Liability in unfair dismissals is hot topic at 21st LexisNexis Current Labour Law Seminars, hosted by LexisNexis South Africa, will be held nationwide from November 15 to 19. The seminars examine key labour law developments over the last year.
One of the hot topics this year is who takes the responsibility when employees of labour brokers are unfairly dismissed - the labour broker who sourced and placed the person, or the client of the labour broker?
Peter Le Roux, UNISA Honorary Professor and key speaker at this year's LexisNexis Current Labour Law Seminars, explains that although labour brokers are strictly seen as the employer of the persons whom they place with a client of the labour broker, these employees provide their services to the client on a full time basis and are often fully incorporated into the organisational structures and practices of the client of the labour broker. The result is that they often appear to be the employees of the client. Until recently the courts have generally upheld this strict legal view and, in the case of unfair dismissals, held the labour broker liable. However, this approach has been questioned in recent court decisions because the client's decisions impact directly on the employee.
"In two recent decisions, the Labour Court and an arbitrator have attempted to find ways of ensuring that the client acts fairly towards the employees of labour brokers. In one decision the arbitrator found that the client was in fact the employer and reinstated the employee into the employment of this client.
"In another the court found that an agreement in terms of which a client was entitled to require the labour broker to remove an employee placed with the client from its premises and to supply another employee without good reason was contrary to public policy and invalid. If this trend continues, this could have far-reaching implications for clients of labour brokers in that they will be held accountable and will have to ensure that the employees of labour brokers are treated fairly," explains Le Roux.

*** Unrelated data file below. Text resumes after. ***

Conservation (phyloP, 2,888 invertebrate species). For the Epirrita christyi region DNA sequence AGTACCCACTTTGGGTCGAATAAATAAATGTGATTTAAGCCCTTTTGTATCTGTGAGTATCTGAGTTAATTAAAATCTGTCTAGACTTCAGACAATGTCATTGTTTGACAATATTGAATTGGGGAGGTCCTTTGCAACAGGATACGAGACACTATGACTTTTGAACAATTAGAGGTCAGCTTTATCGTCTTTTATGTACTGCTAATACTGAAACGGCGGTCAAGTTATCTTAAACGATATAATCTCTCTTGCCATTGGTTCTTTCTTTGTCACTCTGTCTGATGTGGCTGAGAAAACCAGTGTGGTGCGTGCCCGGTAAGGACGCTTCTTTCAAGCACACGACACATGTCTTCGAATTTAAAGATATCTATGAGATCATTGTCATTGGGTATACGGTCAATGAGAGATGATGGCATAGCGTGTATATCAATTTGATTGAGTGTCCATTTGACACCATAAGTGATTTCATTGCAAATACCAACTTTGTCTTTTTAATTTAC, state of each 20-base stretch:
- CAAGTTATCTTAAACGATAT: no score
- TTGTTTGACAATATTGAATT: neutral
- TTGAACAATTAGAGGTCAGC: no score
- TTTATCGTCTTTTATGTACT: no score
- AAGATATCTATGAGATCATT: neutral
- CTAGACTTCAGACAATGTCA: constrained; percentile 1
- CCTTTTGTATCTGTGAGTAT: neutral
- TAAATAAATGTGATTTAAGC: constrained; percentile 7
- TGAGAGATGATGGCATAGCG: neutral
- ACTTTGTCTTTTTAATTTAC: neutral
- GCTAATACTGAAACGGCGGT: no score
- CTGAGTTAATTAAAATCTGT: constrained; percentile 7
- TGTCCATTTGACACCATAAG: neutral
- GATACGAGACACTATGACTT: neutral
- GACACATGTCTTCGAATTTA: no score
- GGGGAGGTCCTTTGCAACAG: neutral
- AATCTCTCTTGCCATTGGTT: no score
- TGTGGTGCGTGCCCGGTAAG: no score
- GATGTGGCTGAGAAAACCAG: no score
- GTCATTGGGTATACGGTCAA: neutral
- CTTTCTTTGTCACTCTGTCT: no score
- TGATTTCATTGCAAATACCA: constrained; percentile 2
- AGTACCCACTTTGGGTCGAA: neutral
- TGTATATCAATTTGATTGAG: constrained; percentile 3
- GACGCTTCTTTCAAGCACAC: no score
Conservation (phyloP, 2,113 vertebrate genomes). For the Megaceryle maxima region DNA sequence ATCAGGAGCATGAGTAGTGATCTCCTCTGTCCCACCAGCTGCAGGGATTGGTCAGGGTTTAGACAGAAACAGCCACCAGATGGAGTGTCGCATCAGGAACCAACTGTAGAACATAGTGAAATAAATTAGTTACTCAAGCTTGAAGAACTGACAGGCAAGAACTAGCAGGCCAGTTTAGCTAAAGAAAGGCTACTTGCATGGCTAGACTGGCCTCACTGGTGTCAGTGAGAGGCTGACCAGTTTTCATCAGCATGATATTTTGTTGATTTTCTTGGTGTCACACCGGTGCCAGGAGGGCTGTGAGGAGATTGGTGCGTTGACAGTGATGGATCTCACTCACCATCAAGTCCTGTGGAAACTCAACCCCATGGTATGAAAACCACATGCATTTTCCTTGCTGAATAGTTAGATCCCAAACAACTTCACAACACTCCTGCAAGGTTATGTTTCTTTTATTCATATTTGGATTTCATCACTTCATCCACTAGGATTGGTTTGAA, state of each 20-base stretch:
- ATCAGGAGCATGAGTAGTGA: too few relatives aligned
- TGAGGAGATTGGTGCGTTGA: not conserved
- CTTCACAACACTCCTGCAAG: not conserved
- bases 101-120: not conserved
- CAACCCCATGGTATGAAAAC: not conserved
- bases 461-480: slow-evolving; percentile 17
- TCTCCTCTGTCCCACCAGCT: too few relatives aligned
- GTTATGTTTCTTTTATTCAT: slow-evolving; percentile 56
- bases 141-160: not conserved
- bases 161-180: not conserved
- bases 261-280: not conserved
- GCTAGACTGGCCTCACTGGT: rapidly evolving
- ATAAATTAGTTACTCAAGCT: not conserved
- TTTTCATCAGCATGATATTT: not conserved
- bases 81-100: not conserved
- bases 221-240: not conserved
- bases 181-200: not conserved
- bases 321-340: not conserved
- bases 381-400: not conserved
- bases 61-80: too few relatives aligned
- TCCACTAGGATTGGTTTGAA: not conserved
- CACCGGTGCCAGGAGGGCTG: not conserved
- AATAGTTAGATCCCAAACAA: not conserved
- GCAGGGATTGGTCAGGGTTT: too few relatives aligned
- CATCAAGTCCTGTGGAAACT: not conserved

Other major topics that have dominated the labour law landscape this year will also be reviewed at the LexisNexis Current Labour Law Seminars. These include the rights of illegal workers, public and private sector strikes and decisions dealing with affirmative action. Other speakers who will tackle these and other issues at this year's conference are Advocate Alec Freund SC and Clive Thompson, adjunct professor at the Institute of Development and Labour Law at the University of Cape Town.
The Current Labour Law Seminars, hosted by LexisNexis, a leading global provider of content-enabled workflow solutions, will offer the ideal opportunity to participate in the discussion on the year's key developments and ascertain what the critical legal and labour issues will be for 2011. The LexisNexis Current Labour Law Seminars are an authoritative year-end review of labour law developments that will appeal to and affect HR managers, labour practitioners, lawyers and business leaders. The seminar programme will kick off in Cape Town and end with two sessions in Johannesburg.
The dates are as follows:
- 15 November - Cape Town, Vineyard Hotel
- 16 November - Port Elizabeth, NMMU Conference Centre
- 17 November - Durban, Elangeni Hotel
- 18 November - Johannesburg, Southern Sun Grayston Hotel
- 19 November - Johannesburg, Gallagher Convention Centre.
For more information on the 21st Current Labour Law Seminars or to make a booking, visit www.lexisnexis.co.za or contact 031 268 3111.